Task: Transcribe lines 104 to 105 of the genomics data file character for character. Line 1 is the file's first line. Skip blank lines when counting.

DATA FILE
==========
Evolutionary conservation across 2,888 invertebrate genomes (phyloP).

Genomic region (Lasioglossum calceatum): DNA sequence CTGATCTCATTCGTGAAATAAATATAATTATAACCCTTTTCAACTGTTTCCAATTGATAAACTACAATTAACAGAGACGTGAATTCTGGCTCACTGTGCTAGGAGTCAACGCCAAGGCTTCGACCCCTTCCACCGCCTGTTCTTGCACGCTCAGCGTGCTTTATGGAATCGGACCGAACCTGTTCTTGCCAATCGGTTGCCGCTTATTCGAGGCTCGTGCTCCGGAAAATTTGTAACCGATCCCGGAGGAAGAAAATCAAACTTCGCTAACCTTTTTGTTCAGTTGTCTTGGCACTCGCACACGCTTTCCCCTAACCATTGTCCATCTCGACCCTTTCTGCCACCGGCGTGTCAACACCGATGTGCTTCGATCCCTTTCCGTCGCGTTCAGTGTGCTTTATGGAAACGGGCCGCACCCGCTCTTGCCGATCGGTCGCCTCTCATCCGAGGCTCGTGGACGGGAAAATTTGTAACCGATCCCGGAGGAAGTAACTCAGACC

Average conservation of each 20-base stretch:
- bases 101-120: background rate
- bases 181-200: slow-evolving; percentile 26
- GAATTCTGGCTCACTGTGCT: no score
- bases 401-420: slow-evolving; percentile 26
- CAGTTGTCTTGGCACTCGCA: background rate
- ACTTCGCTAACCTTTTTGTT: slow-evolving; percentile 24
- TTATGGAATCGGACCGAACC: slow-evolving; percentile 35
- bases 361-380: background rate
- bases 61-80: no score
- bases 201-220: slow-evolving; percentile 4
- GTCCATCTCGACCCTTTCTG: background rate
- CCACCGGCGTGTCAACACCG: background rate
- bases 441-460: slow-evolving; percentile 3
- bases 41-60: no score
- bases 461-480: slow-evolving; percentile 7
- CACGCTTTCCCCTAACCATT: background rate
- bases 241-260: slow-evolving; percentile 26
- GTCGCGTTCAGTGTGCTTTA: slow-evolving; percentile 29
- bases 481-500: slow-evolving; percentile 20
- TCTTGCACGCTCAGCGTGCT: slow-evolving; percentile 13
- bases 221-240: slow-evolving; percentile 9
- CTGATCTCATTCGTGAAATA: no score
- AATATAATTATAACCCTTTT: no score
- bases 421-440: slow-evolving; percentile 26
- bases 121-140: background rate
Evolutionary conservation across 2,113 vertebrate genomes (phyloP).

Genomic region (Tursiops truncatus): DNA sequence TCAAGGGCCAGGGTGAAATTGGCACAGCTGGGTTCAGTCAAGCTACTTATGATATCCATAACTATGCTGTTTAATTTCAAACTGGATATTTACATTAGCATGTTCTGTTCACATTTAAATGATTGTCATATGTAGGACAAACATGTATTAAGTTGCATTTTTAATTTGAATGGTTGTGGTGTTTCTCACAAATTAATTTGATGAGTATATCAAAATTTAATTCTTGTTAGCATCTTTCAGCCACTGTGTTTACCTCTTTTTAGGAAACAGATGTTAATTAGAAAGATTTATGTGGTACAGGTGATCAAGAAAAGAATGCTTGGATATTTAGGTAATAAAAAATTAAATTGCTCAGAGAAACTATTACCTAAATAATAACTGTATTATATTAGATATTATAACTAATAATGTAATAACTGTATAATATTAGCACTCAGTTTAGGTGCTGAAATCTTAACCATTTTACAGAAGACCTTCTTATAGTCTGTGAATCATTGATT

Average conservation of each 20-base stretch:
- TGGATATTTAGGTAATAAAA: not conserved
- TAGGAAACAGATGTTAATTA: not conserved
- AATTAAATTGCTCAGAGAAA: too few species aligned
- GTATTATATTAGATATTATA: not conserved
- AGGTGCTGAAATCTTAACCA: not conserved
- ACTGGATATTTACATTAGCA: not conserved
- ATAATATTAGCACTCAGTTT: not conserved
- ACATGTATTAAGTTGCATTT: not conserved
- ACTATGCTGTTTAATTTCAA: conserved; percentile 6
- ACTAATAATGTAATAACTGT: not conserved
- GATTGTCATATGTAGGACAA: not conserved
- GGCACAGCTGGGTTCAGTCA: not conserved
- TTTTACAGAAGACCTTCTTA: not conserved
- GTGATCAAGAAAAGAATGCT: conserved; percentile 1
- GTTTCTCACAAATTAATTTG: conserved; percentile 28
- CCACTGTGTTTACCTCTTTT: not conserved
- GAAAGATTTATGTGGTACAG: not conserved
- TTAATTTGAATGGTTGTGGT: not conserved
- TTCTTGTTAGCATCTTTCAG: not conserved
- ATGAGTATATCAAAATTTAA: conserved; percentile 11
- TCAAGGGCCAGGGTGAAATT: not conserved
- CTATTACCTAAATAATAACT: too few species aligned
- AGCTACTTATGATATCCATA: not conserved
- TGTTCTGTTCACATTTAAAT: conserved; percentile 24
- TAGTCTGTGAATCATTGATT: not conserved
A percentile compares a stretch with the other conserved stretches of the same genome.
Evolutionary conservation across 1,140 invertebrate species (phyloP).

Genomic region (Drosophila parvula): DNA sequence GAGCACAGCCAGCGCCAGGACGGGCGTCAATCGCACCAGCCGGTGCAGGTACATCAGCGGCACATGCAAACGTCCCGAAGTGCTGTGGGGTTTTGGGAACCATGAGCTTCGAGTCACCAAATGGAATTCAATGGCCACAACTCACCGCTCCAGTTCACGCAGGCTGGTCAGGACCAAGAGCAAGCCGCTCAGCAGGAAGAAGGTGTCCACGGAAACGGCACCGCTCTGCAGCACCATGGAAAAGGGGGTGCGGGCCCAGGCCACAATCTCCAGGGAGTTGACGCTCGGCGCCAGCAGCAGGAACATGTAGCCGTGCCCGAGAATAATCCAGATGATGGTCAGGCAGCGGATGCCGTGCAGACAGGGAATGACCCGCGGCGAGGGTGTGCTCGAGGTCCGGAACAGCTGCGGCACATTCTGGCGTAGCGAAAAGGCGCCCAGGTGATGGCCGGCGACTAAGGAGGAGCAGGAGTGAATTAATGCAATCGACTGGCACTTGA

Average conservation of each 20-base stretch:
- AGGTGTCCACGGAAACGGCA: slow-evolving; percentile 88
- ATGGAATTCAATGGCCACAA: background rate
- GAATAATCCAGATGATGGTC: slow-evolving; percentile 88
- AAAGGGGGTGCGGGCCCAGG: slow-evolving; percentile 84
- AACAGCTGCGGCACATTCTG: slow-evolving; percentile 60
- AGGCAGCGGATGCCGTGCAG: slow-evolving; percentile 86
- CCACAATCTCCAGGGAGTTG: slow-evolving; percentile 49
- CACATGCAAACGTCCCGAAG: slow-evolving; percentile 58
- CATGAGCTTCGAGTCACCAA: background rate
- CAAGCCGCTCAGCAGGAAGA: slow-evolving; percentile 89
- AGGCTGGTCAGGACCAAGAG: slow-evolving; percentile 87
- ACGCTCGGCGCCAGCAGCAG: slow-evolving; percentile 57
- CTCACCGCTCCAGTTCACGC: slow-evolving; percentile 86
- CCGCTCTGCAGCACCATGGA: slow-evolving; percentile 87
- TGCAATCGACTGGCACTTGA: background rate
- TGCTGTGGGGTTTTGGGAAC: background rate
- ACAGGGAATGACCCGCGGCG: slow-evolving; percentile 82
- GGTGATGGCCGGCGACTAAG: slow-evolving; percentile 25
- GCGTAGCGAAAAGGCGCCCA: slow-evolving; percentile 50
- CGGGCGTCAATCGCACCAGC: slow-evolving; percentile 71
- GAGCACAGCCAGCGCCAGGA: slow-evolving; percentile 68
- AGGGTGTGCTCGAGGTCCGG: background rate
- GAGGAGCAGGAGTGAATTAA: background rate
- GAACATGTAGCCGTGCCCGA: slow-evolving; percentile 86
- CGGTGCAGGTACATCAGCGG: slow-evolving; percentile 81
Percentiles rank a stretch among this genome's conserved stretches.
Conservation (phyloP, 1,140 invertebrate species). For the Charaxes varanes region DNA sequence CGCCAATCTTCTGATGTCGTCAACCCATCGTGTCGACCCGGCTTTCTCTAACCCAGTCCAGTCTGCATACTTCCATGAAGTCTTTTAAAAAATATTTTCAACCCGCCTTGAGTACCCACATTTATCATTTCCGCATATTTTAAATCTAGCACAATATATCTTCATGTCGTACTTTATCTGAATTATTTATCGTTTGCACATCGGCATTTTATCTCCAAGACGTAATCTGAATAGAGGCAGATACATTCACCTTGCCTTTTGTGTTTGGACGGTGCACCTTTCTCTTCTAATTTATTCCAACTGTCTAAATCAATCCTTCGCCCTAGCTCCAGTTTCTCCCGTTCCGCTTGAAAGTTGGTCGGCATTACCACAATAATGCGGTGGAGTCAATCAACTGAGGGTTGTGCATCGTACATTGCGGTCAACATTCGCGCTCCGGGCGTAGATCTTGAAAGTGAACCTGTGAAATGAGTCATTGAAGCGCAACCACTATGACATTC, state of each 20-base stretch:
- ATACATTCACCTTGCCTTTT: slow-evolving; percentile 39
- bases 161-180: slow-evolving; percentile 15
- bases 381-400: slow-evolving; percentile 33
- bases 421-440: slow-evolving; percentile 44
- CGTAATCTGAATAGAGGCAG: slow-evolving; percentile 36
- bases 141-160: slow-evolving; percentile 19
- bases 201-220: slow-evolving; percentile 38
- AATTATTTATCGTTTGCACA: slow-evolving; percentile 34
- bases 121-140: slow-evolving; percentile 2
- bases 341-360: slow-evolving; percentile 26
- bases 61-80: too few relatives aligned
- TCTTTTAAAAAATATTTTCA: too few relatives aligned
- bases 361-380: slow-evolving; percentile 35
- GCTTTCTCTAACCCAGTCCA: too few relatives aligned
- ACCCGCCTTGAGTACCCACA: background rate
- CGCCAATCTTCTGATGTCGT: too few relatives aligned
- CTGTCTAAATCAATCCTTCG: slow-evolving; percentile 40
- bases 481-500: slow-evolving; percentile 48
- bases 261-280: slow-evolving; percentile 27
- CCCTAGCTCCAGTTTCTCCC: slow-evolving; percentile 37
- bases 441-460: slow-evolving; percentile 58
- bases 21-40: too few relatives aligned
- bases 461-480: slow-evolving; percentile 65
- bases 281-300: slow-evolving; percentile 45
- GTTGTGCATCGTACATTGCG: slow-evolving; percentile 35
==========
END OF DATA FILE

- CTGTCTAAATCAATCCTTCG: slow-evolving; percentile 40
- bases 481-500: slow-evolving; percentile 48